real foreclosures

Century 21 Alliance broker-associate Rick Cammarano works on foreclosure procedures. Cammarano, 55, said the push to a new peak of foreclosures is just starting. ‘We’re expecting a wave of foreclosures within the next six months, once the banks start to let loose the backlog they have,’ Cammarano said.

Staff photo by Danny Drake

The long-expected second wave of foreclosures in states where courts delayed their processing appears to have begun in New Jersey and area counties, with filings jumping in the second quarter from a year ago.

Foreclosure filings in Atlantic County were up 80 percent from the second quarter last year. Increases were seen of 33 percent in Cape May County, 53 percent in Ocean County and 66 percent in the state overall, according to RealtyTrac.

New Jersey is among 22 states that make foreclosure a judicial process, and from 2010 to fall 2011, foreclosures were largely halted by the courts in response to reports of processing irregularities in this and other states.

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Rick Cammarano, 55, a broker-associate with Century 21 Alliance in Wildwood Crest who handles a lot of foreclosures and other distressed properties, said the push to a new peak in foreclosures is just starting.

"I'm doing a lot of bank inspections for preforeclosures and short sales, 25 to 35 a week. That's probably double last year at this time," Cammarano said.

Such inspections indicate the number of people behind on their mortgage payments or headed for the foreclosure market in the next six months, he said.

"The foreclosure inventory is starting to increase a little bit. We're expecting a wave of foreclosures within the next six months, once the banks start to let loose the backlog they have," Cammarano said.

Foreclosures across America in the second quarter were actually down 8 percent, because the courts aren't involved in foreclosures in the majority of states and where they are, many courts are still restraining their processing, RealtyTrac said.

"Additional scrutiny on how lenders and servicers process foreclosures, along with aggressive foreclosure-prevention efforts by the federal government and several state governments, continue to keep a lid on the foreclosure problem at a national level," Brandon Moore, CEO of Irvine, Calif.-based RealtyTrac, said in a statement. "Lenders and servicers are slowly but surely catching up with the backlog of delinquent loans that under normal circumstances would have started the foreclosure process last year."

Cammarano and many others in the real estate industry believe that working through the inventory of distressed homes is the key to returning to a normal housing market.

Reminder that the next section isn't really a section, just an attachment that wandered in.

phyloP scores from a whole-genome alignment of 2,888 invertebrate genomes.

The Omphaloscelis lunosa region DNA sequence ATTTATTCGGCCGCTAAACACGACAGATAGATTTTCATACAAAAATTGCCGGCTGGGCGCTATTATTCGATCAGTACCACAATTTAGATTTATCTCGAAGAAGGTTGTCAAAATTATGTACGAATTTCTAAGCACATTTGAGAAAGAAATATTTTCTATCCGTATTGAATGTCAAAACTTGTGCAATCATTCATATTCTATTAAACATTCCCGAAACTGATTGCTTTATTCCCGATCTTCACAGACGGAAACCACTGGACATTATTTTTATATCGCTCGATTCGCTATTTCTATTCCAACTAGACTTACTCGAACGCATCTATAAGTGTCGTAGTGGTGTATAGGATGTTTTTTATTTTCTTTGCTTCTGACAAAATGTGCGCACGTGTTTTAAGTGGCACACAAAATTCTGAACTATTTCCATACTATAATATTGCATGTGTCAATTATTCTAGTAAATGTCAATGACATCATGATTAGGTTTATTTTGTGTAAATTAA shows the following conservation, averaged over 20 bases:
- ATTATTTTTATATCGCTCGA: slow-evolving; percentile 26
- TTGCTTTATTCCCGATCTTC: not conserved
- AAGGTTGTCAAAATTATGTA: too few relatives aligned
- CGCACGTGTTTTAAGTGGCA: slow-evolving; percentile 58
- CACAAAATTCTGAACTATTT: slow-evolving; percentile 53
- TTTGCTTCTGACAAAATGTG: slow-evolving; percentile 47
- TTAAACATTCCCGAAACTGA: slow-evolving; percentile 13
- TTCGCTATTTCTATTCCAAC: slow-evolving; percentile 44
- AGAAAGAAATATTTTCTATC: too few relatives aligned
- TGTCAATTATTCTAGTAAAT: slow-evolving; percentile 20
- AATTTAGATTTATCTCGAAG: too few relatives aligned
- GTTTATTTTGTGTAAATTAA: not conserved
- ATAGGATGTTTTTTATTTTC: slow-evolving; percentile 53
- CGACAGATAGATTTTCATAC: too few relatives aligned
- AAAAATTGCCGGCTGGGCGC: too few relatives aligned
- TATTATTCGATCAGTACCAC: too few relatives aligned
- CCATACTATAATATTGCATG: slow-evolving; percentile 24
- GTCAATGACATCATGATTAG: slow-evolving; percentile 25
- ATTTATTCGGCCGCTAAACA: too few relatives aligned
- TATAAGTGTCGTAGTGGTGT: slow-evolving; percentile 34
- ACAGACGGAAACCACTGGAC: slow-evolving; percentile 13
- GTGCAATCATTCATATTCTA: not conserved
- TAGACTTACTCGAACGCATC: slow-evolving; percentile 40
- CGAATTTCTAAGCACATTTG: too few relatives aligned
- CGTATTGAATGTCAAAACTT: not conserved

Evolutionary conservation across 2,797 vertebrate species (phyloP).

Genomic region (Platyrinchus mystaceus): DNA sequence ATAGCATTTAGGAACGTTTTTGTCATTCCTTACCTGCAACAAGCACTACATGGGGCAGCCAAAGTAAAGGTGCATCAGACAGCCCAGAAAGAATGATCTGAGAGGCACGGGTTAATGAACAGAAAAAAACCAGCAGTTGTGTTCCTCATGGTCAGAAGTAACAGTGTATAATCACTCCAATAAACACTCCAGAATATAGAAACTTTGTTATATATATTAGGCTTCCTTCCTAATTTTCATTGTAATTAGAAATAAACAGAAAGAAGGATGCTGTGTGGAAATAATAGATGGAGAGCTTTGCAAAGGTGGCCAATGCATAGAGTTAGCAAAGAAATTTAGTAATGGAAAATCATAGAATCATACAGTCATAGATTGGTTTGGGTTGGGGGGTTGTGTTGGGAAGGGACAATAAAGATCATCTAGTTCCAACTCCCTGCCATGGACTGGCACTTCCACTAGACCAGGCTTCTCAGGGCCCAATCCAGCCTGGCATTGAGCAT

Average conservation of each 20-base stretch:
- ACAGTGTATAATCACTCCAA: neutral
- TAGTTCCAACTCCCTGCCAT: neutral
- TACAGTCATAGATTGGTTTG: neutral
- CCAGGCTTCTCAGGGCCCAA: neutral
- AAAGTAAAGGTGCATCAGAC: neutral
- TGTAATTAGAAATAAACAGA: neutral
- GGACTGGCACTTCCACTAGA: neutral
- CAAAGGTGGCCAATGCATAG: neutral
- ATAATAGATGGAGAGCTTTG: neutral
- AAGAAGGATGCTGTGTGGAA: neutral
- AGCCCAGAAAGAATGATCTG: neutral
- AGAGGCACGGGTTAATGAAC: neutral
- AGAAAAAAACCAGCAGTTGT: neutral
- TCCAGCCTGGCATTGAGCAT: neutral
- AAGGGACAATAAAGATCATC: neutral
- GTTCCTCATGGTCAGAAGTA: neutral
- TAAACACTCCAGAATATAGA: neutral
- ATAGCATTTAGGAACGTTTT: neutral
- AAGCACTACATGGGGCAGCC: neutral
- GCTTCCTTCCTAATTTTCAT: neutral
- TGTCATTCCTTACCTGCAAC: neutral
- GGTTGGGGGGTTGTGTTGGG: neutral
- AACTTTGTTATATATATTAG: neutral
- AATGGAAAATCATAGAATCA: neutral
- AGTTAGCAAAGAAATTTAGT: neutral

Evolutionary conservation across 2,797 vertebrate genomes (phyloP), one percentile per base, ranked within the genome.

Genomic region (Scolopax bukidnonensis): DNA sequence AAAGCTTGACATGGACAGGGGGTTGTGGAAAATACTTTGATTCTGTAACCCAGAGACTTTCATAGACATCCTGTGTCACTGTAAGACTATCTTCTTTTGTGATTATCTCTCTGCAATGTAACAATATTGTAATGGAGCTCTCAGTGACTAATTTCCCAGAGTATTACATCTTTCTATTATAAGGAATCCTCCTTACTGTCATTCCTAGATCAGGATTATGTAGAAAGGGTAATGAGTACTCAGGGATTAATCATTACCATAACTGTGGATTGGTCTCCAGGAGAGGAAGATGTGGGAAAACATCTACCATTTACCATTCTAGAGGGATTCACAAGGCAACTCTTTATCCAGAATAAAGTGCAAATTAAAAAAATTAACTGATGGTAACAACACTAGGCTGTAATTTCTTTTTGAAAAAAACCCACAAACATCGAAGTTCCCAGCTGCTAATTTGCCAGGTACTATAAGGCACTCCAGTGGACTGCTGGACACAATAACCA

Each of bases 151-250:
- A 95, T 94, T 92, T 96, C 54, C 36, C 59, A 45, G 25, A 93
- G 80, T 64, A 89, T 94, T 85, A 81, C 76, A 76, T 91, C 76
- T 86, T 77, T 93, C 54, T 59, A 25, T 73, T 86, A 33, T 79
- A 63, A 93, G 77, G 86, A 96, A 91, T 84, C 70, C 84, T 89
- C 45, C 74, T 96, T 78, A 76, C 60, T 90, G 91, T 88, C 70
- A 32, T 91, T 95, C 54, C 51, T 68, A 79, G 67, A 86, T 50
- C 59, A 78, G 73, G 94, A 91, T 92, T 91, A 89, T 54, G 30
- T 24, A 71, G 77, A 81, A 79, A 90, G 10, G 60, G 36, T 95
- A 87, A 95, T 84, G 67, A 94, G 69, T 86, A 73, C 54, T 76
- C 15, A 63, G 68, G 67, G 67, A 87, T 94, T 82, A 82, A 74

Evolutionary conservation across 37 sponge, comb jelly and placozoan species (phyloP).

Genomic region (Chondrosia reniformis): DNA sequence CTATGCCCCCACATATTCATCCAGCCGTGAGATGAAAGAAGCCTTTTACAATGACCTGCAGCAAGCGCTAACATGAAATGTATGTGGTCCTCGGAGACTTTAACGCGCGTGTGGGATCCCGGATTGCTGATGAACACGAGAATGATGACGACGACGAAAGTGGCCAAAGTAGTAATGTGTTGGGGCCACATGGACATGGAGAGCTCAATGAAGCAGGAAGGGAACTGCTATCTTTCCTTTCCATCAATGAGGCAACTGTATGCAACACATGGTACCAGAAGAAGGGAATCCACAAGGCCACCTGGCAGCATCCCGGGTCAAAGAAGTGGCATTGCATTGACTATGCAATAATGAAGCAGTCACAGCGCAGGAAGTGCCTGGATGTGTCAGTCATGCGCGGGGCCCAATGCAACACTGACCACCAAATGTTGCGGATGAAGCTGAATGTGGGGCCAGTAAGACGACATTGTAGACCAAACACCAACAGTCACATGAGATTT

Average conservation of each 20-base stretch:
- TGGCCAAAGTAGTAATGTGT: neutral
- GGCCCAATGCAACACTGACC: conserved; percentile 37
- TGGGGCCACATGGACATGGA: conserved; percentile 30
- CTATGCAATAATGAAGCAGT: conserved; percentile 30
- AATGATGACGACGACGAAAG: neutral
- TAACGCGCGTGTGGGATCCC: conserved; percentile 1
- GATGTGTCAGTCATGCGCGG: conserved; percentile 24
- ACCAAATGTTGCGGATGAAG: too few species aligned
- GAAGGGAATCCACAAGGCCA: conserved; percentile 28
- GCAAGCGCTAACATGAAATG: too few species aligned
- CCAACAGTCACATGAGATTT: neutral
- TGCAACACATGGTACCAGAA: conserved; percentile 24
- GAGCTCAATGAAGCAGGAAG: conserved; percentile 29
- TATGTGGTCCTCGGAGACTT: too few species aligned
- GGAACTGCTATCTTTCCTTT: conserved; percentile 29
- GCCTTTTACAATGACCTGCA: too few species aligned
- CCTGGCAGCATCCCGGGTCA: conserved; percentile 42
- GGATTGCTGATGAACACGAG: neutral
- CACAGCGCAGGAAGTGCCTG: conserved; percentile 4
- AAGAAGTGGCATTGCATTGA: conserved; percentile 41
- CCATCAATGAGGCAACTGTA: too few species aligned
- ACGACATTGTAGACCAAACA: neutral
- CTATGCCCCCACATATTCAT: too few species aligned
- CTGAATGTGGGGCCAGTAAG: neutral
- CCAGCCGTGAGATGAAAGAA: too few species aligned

"We have to go through this foreclosure market and once that happens, you'll see the home market come back," he said.

Richard J. Shaffer III, broker/owner of Resorts Ltd. agency in Egg Harbor Township and past president of the Atlantic City & County Board of Realtors, said it would be better to get the backlog of foreclosed properties into the market and get them sold.

"We will not see any substantial housing price increases until we can greatly reduce the inventory of these bank-owned properties," Shaffer said.

At times during the housing slump, distressed-property sales have accounted for more than 40 percent of overall home sales, putting tremendous downward pressure on home prices. That may happen again as foreclosures head for a second peak, probably next year.

"It will definitely put more pressure on prices," said Gregory Laubert, an agent with ReMax Atlantic. "I don't look at it as a positive, unless you're a buyer. If you're a seller, it's a negative."

Laubert, 48, of Mays Landing, said another disadvantage to the market is that homeowners displaced by foreclosure or short sales generally do not become buyers in the market but renters.

"So if 30 (percent) to 40 percent of those selling or losing a home are not subsequently buyers, that's really affecting the market," he said.

Shaffer said foreclosure sales won't help the economy as much as conventional home sales.

"I see the sale of the average homeowner as much more important to our economy than a bank sale," he said. "Though the banks will reinvest the funds they receive and those funds will eventually reach consumers, it's the sale of the individual homeowner that will have an immediate impact on the economy."

On the positive side, the second wave of foreclosures will provide the inventory that buyers - primarily investors - have been seeking the past year but finding scarce.

"Properties in the area are selling. People finally realize that the values aren't what they used to be, and buyers are realizing now's the time," Cammarano said.

"There are a lot of cash buyers now. Investors out there are just waiting."

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Area foreclosures jump

Atlantic CountyCape May CountyCumberland CountyOcean CountyNew JerseyNationSource: RealtyTrac

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